Produce growers and shippers aren’t waiting only on the Food and Drug Administration when it comes to food safety and traceability. Many are also waiting to see what their retail customers are going to require in terms of traceability labeling.
Leaders of the Produce Traceability Initiative set Dec. 31 as the deadline for buyers, receivers and handlers to meet the PTI milestone of being able to read and store data from labels on inbound cases. The PTI leaders encouraged growers, shippers and distributors to have PTI compliance in place before that deadline so it would be ready for retailers.
The retail community has not responded as enthusiastically as the PTI leadership council wanted.
“We need to hear from the retailers and wholesalers about when they will be ready to read and store the information,” said Dan Vache, co-chairman of the PTI’s technology working group and vice president of supply chain management for United Fresh Produce Association, Washington D.C.
“We need the retail end of the industry to publicly endorse the program.”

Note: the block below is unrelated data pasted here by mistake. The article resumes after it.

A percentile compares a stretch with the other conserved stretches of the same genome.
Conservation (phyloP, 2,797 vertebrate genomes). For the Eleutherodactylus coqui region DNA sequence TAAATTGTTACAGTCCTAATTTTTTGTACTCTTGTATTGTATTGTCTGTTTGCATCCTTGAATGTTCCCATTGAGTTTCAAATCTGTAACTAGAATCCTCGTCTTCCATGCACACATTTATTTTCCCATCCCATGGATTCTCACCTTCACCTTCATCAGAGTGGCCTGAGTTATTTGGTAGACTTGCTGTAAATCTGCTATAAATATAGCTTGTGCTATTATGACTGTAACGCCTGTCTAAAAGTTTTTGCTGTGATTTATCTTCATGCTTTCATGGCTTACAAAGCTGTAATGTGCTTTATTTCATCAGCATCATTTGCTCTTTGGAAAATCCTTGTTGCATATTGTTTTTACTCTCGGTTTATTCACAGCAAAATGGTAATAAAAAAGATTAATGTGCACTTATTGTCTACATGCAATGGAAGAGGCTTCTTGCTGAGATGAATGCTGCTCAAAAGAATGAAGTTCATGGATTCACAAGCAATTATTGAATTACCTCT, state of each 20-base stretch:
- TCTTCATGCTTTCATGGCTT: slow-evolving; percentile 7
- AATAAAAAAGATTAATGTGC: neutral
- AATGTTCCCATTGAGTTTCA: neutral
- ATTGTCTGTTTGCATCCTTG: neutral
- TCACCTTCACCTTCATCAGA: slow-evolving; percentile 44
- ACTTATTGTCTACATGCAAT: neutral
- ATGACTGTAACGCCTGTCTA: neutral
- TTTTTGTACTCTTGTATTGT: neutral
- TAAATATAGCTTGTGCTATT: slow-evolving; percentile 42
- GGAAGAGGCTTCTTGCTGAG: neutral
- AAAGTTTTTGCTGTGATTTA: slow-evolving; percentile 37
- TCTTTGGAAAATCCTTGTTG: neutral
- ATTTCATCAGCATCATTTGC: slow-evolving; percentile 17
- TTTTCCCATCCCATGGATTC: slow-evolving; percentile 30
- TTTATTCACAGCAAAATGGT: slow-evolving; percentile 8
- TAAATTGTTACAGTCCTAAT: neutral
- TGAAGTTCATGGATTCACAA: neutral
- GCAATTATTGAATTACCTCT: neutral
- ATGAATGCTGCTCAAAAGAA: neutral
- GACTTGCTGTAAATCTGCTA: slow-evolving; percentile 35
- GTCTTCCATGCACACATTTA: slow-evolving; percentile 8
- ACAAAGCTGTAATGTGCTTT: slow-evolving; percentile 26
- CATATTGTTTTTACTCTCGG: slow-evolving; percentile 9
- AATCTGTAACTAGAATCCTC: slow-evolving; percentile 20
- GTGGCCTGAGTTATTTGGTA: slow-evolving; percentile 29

Calls seeking comment from the National Grocers Association, Arlington, Va., and the California Grocers Association, Sacramento, Calif., were not returned.
Vache said some retailers have embraced the traceability initiative, citing Publix Supermarkets Inc., Lakeland, Fla.; Food Lion LLC, Salisbury, N.C.; and Stater Bros. Markets, San Bernadino, Calif., as examples of retailers who are on board.
“I think we will see a slow leadup until critical mass is reached,” Vache said. “When the top five (retailers) start using it, the rest will follow.”
Vache said he thinks up to 20% of all domestic fresh produce is now PTI-labeled. More companies are becoming compliant every month, he said.
Other companies are still testing the waters. A recent pilot project sponsored by Underwriters Laboratories involved LoBue Citrus, Associated Grocers, C.H. Robinson, FoodLogiQ and GS1 US. The project goal was to prove traceability of citrus from “grove to grocer,” according to the most recent PTI leadership newsletter.
With technology improvements and software solutions, they not only reached traceability goals, but they also discovered unexpected efficiencies and bottom-line improvements, PTI leadership council chairwoman and Food Lion president Cathy Green Burns said in the newsletter.